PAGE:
• George's Kitchen - restaurant review, Paradise Street, Liverpool

Restaurant Review: George’s Kitchen, Paradise Street, Liverpool

Restaurant Review

George’s Kitchen

Paradise Street, Liverpool

Review by Ellie Adshead


> Related | Interview with the head chef of George’s Great British Kitchen

Liverpool’s George’s Kitchen is the fourth UK restaurant to be opened by two best friends promising proper British food with a unique twist. Opposite John Lewis, it’s in a great location for those seeking an alternative to the usual chains in Liverpool ONE.

It was a Monday night, not usually the favoured day to eat out, so I was expecting it to be a little empty and lacking in atmosphere. I was wrong, very wrong.

After receiving a lovely warm welcome, I scanned the restaurant to see that it was in fact rather full. Excellent – no speaking to my partner in hushed tones.

The décor is eclectic with ornate chandeliers as well as beach hut-style tables named after different areas of Merseyside – a nice touch, demonstrating George’s has done its research. We opted for the Southport one.


George's Kitchen - restaurant review, Paradise Street, Liverpool


The server went through the menus, explaining the ‘sweetshop inspired’ and ‘famous five’ cocktail deals and highlighted some of the standout dishes.

To quench our thirsts, I opted for the refreshing Brighton Bloomer – a boozy lemonade with Bloom gin and also sloe gin for a seasonal twist. Annoyingly, the other half didn’t fancy the 2-4-£12 cocktail deal and went for a glass of Malbec.

The vast menu caters for most but is perhaps a bit limited for vegetarians and vegans. There’s a separate gluten-free menu which I’m sure will be welcomed by many customers.

To start I opted for George’s Runny Yolk Scotch Egg (£5.95), and beautifully runny it was. Packed with flavour, it was served with a side of ‘splendid’ piccalilli – their words and also mine. Delicious.

The other half had the Classic George’s Squid (£5.85) which was light, crisp and impeccably cooked, not at all resembling rubber bands which tends to be our fear whenever we order squid. The serving was large and worked well with the ambiguously named ‘spicy sauce’.


George's Kitchen - restaurant review, Paradise Street, Liverpool


After a brief break, although had I known how big my main was going to be I would have come back the next day, the next course arrived. My Wild Ocean Cod in Onion Bhaji Batter (£13.85) was gigantic and although initially I felt over faced, I soon got over it and tucked into the tender fillet of cod encased in crispy batter.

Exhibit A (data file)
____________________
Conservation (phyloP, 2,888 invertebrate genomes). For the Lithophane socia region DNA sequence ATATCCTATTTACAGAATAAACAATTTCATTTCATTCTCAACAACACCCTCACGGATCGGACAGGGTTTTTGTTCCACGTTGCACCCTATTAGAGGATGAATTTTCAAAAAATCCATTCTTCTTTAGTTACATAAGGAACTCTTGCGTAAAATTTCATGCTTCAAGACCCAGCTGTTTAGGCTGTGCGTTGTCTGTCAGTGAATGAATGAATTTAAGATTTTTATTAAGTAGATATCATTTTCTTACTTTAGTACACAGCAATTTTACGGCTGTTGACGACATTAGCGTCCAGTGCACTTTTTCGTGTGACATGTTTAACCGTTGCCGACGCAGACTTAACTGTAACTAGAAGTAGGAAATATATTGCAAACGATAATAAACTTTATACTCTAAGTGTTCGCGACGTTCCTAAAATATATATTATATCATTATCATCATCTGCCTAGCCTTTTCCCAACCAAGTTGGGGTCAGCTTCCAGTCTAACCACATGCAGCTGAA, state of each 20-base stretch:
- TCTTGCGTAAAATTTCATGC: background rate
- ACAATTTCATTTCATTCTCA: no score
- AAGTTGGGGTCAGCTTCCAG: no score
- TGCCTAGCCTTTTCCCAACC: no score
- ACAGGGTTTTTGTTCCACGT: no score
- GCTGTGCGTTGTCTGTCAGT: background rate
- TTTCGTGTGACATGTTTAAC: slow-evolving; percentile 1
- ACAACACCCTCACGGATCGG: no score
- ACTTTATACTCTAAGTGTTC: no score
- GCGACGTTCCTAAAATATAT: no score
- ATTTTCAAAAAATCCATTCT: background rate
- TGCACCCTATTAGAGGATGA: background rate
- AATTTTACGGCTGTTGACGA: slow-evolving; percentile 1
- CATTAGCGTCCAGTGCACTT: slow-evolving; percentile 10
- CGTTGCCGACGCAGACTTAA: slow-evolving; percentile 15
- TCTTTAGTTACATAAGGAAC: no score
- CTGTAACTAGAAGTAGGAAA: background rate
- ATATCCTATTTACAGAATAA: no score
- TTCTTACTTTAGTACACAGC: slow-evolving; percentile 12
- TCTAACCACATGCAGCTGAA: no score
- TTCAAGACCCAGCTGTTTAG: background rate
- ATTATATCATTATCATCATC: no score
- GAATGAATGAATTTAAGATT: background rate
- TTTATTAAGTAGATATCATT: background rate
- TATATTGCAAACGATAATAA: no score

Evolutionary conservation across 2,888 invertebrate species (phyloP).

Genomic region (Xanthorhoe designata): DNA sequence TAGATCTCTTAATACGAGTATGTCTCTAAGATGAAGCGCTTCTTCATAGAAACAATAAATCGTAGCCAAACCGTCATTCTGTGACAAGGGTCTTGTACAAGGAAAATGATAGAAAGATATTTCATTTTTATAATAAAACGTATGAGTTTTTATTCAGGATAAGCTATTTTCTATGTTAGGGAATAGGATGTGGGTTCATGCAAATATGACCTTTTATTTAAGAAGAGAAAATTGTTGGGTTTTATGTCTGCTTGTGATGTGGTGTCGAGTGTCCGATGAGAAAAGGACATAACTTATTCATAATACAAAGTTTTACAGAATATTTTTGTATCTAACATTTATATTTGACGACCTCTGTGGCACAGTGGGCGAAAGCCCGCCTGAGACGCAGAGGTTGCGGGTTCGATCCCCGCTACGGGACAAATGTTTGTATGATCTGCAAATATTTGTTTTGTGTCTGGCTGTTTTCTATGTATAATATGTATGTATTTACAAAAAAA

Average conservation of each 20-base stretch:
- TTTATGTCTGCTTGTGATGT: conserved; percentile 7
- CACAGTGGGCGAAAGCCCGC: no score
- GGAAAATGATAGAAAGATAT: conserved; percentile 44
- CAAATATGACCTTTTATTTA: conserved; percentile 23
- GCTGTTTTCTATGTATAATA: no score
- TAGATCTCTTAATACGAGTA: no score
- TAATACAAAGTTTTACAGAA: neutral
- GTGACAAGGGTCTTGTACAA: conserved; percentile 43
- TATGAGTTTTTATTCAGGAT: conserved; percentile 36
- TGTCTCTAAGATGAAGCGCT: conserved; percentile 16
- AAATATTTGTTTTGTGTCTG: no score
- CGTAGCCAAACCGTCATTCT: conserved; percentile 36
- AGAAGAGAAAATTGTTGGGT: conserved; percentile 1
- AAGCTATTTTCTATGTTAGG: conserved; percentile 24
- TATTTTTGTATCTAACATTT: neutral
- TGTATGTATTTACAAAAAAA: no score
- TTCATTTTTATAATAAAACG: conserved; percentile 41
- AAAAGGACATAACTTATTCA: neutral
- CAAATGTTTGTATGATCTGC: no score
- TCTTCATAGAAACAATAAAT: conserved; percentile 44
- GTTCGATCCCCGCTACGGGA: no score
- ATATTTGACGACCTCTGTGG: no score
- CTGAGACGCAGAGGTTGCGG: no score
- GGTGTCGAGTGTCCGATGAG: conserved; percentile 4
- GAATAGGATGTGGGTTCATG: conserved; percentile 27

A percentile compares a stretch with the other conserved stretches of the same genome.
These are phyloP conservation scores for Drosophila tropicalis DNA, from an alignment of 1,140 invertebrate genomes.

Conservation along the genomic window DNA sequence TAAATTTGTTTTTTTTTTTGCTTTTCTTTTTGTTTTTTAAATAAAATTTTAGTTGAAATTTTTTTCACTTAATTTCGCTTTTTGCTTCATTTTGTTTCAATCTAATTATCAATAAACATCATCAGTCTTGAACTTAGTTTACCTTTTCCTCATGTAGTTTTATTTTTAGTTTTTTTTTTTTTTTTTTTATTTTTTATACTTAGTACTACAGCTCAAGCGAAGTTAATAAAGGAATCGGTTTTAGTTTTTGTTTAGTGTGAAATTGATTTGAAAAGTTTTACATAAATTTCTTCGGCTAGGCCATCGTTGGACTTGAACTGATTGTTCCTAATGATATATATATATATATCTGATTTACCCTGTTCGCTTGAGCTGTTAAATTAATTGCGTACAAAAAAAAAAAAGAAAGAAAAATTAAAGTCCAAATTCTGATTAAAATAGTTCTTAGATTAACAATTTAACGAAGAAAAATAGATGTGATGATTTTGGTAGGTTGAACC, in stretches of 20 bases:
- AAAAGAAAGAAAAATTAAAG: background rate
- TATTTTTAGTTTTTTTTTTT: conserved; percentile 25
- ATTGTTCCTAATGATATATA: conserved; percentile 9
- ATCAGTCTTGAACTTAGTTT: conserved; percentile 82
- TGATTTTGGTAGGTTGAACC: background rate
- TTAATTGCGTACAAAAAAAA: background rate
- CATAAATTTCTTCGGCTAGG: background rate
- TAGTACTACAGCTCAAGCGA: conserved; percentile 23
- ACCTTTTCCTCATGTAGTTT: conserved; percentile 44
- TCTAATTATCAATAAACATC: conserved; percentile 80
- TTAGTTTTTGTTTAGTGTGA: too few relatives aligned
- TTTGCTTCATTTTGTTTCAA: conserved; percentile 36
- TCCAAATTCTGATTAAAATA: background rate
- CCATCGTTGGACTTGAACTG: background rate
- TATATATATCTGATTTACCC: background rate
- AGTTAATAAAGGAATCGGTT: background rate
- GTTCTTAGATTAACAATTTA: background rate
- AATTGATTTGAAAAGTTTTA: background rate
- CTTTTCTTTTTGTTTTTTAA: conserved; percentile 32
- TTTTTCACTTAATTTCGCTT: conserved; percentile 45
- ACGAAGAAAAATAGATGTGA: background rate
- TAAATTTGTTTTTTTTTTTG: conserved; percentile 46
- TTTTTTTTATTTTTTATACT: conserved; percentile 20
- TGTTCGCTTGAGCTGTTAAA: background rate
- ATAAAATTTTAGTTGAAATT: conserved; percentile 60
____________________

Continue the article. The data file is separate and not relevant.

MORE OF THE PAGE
It came with rice which you may think is questionable, but together with the homemade curry sauce it brought the dish together perfectly and put an exciting spin on a British classic.

My partner chose the Scouse Pie (£10.95), which fulfils the restaurant’s ethos of ‘proper British food with a unique twist’. The slow cooked lamb was succulent, tender and served in a shortcrust pastry case topped with bubble and squeak mash.

Our server recommended trying the twice-cooked chips smothered in stilton (an extra £1.50). My dinner date was intrigued and thankful for the tip as they were “phenomenal”. The chips themselves were proper ‘chippy chips’ – winner!


George's Kitchen - restaurant review, Paradise Street, Liverpool


As if by a miracle, we found space for dessert and my eye was instantly drawn to the Apple & Caramac Higgledy-Piggledy Crumble Pie (£5.95). Unlike the rest of the dishes, this was quite small but deliciously sweet and the right size for satisfying any cravings.

My date chose the Warm Cadbury’s Fudge Finger Rolls (£5.95), likening it to a delicate version of the iconic deep fried Mars Bar. Two fudge bars came coated in crispy breadcrumbs and oozed in the middle. It was accompanied by ice cream with salted caramel and chocolate sauces.

As we left – full, content and easing into a sugar-induced coma – George’s Kitchen had made quite the impression on us, with plans to return already made.

As the city continues to offer a broad range of cuisines, it’s refreshing to see a newcomer bringing tradition with that unexpected twist.

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About Author: YM Liverpool